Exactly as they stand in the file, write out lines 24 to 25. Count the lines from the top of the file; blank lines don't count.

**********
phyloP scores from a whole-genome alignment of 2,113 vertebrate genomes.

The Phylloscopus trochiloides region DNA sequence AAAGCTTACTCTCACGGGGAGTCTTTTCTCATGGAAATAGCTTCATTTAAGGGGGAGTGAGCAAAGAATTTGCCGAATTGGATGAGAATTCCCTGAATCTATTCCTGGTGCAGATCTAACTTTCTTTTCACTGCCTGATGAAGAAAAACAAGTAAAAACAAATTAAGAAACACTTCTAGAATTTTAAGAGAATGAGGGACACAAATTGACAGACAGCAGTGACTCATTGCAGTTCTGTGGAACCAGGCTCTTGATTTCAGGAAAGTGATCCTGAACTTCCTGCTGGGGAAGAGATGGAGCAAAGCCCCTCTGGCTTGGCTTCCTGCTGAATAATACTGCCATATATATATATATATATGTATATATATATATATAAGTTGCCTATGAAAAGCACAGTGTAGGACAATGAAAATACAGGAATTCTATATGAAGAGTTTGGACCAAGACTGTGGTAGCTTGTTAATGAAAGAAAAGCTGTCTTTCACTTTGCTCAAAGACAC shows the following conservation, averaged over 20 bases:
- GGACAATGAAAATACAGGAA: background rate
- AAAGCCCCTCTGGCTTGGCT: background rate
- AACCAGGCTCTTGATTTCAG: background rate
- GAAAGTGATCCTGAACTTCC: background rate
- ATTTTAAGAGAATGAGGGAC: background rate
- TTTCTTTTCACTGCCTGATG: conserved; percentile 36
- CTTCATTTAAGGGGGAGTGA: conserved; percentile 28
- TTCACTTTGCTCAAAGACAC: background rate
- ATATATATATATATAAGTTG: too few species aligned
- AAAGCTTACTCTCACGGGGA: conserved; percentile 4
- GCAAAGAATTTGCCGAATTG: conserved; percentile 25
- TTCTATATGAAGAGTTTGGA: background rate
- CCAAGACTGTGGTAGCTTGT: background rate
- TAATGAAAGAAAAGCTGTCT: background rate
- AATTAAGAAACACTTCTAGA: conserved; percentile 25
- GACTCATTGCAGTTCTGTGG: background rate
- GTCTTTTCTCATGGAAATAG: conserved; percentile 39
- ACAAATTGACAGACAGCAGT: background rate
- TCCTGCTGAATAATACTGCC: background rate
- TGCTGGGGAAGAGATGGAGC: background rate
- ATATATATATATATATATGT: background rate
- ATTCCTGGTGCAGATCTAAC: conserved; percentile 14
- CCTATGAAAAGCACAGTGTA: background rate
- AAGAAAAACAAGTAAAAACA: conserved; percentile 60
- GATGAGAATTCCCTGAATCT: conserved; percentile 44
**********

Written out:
- ATTCCTGGTGCAGATCTAAC: conserved; percentile 14
- CCTATGAAAAGCACAGTGTA: background rate